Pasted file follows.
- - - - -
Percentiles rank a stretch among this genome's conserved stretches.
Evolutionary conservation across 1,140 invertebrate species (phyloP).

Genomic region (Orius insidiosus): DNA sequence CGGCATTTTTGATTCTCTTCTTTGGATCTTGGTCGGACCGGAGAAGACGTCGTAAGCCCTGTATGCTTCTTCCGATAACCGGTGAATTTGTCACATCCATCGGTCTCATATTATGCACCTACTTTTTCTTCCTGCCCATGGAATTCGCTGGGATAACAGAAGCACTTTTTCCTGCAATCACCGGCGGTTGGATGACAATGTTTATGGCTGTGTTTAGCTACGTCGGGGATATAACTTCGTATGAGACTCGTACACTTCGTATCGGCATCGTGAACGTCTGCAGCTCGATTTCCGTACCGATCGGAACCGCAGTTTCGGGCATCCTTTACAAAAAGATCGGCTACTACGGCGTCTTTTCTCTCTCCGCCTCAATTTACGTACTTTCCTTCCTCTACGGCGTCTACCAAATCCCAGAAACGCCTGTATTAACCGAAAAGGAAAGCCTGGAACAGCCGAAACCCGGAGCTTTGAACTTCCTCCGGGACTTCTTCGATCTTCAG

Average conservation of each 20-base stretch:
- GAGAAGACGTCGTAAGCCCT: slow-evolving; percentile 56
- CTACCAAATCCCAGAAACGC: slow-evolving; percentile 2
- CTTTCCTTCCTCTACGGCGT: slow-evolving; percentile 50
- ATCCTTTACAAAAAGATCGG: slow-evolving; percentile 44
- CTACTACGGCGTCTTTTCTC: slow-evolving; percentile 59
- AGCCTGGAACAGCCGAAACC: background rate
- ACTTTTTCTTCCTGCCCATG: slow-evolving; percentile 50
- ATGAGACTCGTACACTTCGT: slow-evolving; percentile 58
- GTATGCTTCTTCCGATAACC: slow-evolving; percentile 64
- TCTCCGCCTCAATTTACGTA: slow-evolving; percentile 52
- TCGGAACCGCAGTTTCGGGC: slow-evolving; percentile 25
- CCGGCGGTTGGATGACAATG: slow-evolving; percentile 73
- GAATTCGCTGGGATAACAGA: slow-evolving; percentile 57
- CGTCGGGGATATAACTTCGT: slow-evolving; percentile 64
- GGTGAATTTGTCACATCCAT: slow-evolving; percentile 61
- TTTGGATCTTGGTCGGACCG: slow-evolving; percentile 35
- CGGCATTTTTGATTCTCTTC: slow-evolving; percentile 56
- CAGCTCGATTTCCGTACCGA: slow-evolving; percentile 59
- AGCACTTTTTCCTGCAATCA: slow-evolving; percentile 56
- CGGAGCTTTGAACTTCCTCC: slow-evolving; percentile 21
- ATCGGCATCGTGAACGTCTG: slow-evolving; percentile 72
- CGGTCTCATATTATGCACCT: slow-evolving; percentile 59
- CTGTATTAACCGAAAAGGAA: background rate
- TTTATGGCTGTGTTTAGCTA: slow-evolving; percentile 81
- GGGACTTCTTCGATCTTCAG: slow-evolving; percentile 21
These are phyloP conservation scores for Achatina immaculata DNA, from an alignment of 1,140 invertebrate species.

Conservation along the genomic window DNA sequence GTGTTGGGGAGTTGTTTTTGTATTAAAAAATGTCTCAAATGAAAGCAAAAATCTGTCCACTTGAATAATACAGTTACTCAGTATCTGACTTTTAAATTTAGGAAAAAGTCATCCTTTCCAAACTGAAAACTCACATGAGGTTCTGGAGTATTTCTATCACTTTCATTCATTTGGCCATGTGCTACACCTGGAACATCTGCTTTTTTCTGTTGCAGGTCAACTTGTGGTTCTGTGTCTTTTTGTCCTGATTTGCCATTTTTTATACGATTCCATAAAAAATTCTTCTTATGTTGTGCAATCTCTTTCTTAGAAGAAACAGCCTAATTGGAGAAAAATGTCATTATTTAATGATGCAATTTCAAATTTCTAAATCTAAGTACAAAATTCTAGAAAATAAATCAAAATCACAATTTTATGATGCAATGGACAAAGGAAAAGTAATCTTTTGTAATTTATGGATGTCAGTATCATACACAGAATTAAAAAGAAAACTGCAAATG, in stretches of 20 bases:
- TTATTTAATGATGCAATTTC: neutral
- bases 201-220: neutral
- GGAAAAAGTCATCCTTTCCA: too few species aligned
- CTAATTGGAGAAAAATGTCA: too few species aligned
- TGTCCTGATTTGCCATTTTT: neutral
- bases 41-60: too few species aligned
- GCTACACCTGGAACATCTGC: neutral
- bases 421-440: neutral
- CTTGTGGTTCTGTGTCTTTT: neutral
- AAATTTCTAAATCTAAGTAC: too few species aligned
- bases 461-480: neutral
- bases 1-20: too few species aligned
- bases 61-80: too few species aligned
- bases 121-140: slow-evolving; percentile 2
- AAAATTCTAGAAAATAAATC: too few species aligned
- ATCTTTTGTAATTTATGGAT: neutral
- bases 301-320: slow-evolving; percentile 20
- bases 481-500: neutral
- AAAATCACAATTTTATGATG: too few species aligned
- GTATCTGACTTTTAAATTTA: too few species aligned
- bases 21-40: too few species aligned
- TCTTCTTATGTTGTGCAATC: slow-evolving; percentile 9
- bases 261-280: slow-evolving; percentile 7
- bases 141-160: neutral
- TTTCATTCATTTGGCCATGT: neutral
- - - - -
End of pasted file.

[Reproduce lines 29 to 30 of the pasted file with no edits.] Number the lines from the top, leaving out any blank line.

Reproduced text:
- GGGACTTCTTCGATCTTCAG: slow-evolving; percentile 21
These are phyloP conservation scores for Achatina immaculata DNA, from an alignment of 1,140 invertebrate species.